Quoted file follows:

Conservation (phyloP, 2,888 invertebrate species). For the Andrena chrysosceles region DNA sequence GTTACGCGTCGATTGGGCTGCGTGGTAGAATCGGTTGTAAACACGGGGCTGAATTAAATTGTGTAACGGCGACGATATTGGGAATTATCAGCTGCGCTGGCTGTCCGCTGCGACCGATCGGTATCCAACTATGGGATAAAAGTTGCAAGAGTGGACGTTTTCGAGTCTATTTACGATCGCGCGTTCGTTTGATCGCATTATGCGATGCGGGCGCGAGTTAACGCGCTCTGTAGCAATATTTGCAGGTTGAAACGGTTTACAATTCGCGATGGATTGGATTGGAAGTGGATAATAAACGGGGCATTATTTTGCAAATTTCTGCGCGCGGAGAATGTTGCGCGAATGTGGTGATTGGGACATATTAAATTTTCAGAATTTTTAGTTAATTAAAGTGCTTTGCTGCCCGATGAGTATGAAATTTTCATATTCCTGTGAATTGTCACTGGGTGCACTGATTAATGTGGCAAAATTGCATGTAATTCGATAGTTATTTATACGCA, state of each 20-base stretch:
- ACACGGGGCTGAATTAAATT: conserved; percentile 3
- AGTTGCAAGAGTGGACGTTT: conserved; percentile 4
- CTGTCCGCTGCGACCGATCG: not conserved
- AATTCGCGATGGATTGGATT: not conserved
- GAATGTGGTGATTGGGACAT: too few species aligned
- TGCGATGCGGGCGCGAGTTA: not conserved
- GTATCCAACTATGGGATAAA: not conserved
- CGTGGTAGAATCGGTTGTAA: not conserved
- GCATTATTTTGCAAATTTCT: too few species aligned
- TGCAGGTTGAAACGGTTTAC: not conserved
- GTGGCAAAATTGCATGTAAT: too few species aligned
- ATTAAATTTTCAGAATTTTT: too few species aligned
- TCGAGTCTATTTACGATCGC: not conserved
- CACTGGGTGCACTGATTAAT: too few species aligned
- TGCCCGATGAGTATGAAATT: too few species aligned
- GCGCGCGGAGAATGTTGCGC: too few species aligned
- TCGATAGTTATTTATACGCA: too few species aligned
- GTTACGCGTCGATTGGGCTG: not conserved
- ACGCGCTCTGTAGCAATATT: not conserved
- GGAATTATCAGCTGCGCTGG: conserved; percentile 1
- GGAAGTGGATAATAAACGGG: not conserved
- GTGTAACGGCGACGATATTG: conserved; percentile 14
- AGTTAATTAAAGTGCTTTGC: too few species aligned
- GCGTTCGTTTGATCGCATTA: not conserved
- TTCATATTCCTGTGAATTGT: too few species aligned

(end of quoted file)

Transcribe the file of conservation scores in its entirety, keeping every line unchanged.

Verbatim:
Conservation (phyloP, 2,888 invertebrate species). For the Andrena chrysosceles region DNA sequence GTTACGCGTCGATTGGGCTGCGTGGTAGAATCGGTTGTAAACACGGGGCTGAATTAAATTGTGTAACGGCGACGATATTGGGAATTATCAGCTGCGCTGGCTGTCCGCTGCGACCGATCGGTATCCAACTATGGGATAAAAGTTGCAAGAGTGGACGTTTTCGAGTCTATTTACGATCGCGCGTTCGTTTGATCGCATTATGCGATGCGGGCGCGAGTTAACGCGCTCTGTAGCAATATTTGCAGGTTGAAACGGTTTACAATTCGCGATGGATTGGATTGGAAGTGGATAATAAACGGGGCATTATTTTGCAAATTTCTGCGCGCGGAGAATGTTGCGCGAATGTGGTGATTGGGACATATTAAATTTTCAGAATTTTTAGTTAATTAAAGTGCTTTGCTGCCCGATGAGTATGAAATTTTCATATTCCTGTGAATTGTCACTGGGTGCACTGATTAATGTGGCAAAATTGCATGTAATTCGATAGTTATTTATACGCA, state of each 20-base stretch:
- ACACGGGGCTGAATTAAATT: conserved; percentile 3
- AGTTGCAAGAGTGGACGTTT: conserved; percentile 4
- CTGTCCGCTGCGACCGATCG: not conserved
- AATTCGCGATGGATTGGATT: not conserved
- GAATGTGGTGATTGGGACAT: too few species aligned
- TGCGATGCGGGCGCGAGTTA: not conserved
- GTATCCAACTATGGGATAAA: not conserved
- CGTGGTAGAATCGGTTGTAA: not conserved
- GCATTATTTTGCAAATTTCT: too few species aligned
- TGCAGGTTGAAACGGTTTAC: not conserved
- GTGGCAAAATTGCATGTAAT: too few species aligned
- ATTAAATTTTCAGAATTTTT: too few species aligned
- TCGAGTCTATTTACGATCGC: not conserved
- CACTGGGTGCACTGATTAAT: too few species aligned
- TGCCCGATGAGTATGAAATT: too few species aligned
- GCGCGCGGAGAATGTTGCGC: too few species aligned
- TCGATAGTTATTTATACGCA: too few species aligned
- GTTACGCGTCGATTGGGCTG: not conserved
- ACGCGCTCTGTAGCAATATT: not conserved
- GGAATTATCAGCTGCGCTGG: conserved; percentile 1
- GGAAGTGGATAATAAACGGG: not conserved
- GTGTAACGGCGACGATATTG: conserved; percentile 14
- AGTTAATTAAAGTGCTTTGC: too few species aligned
- GCGTTCGTTTGATCGCATTA: not conserved
- TTCATATTCCTGTGAATTGT: too few species aligned